The Worst Judges 1. BGT’s Michael McIntyre
(Image: Ken McKay)
For all the best reasons, Michael was not a good fit on BGT – he is much too nice to pass critical judgment on other people.
He doesn’t need to. He has too much talent of his own.
2. BGT’s Amanda Holden
(Image: Liverpool Echo)
It’s just all about her, isn’t it? “Me, me, me” and see how I cried.
Frocks too low for a family show. Watch me suck up to/pretend to be angry with Simon.
A better actress than you’d imagine.
3. X Factor’s Nick Grimshaw
(Image: We Love TV)
He arrived on X Factor with the smugness of someone who hangs out with Kate Moss and, along with Rita Ora (rather good), only made Simon look like a grumpy old uncle.
4. Dancing On Ice’s Jason Gardiner
You can never get over the feeling that what he says is contrived.
It’s not hard to imagine that he watches recordings of his own performances.
5. Dancing On Ice’s Karen Barber
Back as head coach. Despite standing up to Jason in 2011 as he said, “If your opinion still mattered you’d be on the panel,” as a judge she was wet.
6. The Greatest Dancer’s Cheryl
(Image: BBC/Syco/Thames/David Ellis)
She was once a kind of national sweetheart and a bit of a heroine, but she’s shed that gradually along with her many surnames.
7. The Voice’s Gavin Rossdale, Ricky Wilson, Danny O’Donoghue
(Image: BBC/Wall To Wall/David Venni)
(Image: Getty Images)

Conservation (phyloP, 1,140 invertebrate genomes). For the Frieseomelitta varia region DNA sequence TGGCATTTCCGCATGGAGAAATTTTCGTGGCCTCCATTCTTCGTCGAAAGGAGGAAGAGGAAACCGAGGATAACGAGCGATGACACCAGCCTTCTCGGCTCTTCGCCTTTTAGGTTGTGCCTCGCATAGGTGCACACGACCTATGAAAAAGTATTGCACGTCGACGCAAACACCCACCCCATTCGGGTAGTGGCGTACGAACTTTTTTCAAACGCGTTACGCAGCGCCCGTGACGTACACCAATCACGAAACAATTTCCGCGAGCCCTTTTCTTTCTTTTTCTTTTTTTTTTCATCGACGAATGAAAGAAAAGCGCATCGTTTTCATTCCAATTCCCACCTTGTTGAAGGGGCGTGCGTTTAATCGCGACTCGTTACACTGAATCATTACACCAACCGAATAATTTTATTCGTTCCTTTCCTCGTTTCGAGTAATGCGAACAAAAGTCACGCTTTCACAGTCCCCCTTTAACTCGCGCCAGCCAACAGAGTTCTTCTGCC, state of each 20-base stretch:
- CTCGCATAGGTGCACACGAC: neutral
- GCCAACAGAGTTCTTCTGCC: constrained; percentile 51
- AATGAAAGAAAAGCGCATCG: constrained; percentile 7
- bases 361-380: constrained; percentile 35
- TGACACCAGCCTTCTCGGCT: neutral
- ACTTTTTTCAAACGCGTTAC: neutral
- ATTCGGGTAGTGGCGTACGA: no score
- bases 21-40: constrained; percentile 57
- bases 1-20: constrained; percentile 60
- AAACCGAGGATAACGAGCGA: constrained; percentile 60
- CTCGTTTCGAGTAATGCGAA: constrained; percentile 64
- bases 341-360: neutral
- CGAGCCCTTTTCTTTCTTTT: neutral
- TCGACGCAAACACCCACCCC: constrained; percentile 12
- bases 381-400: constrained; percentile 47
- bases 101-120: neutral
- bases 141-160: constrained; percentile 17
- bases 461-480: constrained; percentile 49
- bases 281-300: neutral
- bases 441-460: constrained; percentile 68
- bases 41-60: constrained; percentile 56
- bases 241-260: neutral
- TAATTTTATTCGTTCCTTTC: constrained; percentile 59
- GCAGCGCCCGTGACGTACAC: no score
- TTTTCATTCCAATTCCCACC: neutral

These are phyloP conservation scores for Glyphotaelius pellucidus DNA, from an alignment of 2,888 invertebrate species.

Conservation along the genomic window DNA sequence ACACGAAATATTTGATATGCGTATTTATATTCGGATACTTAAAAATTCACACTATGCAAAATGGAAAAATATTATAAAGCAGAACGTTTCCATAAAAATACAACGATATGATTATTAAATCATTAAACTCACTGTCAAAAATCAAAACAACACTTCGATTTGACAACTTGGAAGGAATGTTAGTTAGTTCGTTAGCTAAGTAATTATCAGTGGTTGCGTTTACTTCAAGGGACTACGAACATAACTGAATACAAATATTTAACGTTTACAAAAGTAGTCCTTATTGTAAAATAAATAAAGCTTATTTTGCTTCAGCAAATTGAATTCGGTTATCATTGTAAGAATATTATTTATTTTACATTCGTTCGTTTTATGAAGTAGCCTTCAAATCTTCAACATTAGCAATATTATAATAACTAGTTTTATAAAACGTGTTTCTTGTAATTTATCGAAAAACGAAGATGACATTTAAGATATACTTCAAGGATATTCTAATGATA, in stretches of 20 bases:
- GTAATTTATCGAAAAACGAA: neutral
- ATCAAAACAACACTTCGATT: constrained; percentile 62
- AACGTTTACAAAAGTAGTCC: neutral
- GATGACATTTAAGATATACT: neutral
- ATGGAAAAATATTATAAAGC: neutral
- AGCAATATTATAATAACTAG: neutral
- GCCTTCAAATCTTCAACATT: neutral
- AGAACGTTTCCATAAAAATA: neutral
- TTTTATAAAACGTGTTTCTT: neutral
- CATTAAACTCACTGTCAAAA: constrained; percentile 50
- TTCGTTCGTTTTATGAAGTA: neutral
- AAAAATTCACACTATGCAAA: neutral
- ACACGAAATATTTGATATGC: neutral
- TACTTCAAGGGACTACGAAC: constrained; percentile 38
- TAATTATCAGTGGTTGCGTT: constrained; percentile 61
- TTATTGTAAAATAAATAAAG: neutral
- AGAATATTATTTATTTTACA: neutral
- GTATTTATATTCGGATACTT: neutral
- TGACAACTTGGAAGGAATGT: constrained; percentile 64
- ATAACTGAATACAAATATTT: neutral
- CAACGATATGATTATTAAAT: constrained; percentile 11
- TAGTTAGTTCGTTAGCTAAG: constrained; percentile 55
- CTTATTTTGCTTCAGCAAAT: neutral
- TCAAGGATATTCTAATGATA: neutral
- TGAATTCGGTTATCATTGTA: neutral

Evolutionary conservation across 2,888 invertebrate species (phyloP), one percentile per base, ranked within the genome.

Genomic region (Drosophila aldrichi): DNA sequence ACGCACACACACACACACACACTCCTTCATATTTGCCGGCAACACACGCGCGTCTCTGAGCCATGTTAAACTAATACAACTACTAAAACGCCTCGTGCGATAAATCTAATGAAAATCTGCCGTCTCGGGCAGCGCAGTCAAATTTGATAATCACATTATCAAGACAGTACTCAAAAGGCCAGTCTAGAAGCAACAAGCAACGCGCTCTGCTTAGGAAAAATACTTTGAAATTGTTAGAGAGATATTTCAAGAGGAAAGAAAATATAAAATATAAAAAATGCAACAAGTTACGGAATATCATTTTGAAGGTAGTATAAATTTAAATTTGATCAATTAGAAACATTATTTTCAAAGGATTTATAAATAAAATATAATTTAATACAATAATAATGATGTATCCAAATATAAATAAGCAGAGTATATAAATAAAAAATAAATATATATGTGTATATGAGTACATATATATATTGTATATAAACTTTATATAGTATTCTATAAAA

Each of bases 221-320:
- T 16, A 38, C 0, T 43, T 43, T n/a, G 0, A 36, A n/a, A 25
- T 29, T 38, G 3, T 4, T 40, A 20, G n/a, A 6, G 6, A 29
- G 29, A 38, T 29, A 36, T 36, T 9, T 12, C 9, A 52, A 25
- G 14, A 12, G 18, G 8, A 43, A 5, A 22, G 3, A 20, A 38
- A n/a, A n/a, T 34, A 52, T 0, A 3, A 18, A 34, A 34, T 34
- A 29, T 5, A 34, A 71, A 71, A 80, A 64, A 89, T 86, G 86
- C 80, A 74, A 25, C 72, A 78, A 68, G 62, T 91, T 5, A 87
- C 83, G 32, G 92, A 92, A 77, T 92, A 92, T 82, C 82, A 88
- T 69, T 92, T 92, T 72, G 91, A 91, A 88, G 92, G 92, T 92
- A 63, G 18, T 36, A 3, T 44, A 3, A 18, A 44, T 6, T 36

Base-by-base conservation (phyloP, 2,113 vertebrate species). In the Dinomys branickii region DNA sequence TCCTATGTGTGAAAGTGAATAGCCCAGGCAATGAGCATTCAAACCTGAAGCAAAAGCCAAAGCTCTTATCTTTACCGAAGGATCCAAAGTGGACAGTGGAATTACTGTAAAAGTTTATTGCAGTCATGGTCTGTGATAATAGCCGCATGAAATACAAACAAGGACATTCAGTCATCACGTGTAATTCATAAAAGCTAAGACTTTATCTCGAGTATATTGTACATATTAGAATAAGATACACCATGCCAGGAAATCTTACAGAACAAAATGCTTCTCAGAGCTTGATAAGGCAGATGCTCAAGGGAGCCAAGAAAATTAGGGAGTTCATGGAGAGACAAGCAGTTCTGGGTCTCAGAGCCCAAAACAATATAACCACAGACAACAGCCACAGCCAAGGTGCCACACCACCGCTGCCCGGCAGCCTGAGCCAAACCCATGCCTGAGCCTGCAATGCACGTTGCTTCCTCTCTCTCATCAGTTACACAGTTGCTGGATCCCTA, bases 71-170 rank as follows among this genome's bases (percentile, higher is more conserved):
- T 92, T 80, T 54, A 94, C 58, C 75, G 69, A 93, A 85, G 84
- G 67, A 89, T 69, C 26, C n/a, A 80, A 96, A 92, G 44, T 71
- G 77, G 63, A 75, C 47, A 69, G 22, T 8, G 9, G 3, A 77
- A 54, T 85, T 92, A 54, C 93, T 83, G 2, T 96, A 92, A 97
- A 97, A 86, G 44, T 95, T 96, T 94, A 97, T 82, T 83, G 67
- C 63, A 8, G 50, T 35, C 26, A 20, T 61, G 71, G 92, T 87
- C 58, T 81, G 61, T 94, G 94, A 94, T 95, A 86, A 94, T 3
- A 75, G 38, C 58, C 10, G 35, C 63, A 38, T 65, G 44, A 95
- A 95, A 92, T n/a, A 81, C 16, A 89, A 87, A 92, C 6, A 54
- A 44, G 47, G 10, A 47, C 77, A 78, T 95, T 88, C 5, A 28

(Image: BBC / Wall to Wall)
Could you pick any of these so-called stars-turned-judges in a line-up today?
The Best Judges 1. X Factor’s Simon Cowell
Still the best. His instincts are spot on and he has no fear expressing unpopular views.
The voice of authority, when he praises someone, it means something.
2. The Voice’s Will.i.am
Delightfully random, he’s from another planet and entirely unpredictable, which makes him a joy to watch.
I find it impossible to look at anyone else when he’s on the screen.
3. X Factor’s Sharon Osbourne
(Image: Syco / Thames / ITV Plc)
Nicole Scherzinger was stunning and sincere, and Louis Walsh was wise and wily.
But the fact you never knew what Sharon would do or say made her compelling.
4. Strictly’s Len Goodman
Len was such a gent.
Not only did he know his stuff – when he explained what a “fleckerl” was, it made you care about it – he had a wonderful turn of phrase.
Always dapper and still missed.
5. Bake Off’s Paul Hollywood and Mary Berry
Paul Hollywood, Mary Berry
(Image: BBC/Love Productions/Mark Bourdillon)
You trust Paul’s judgment and are thrilled when he offers his handshake.
The pairing with Mary seemed a genuine friendship.
6. BGT’s David Walliams
Brilliantly anarchic, he has the knack of pushing things further than anybody else would.
It keeps Simon on his toes. His taunting is hilarious – you sometimes hold your breath.
7. MasterChef’s John Torode and Gregg Wallace
John Torode, Gregg Wallace
The Ant and Dec of cooking – everybody loves John (Dec) but suspects that they don’t like Gregg (Ant).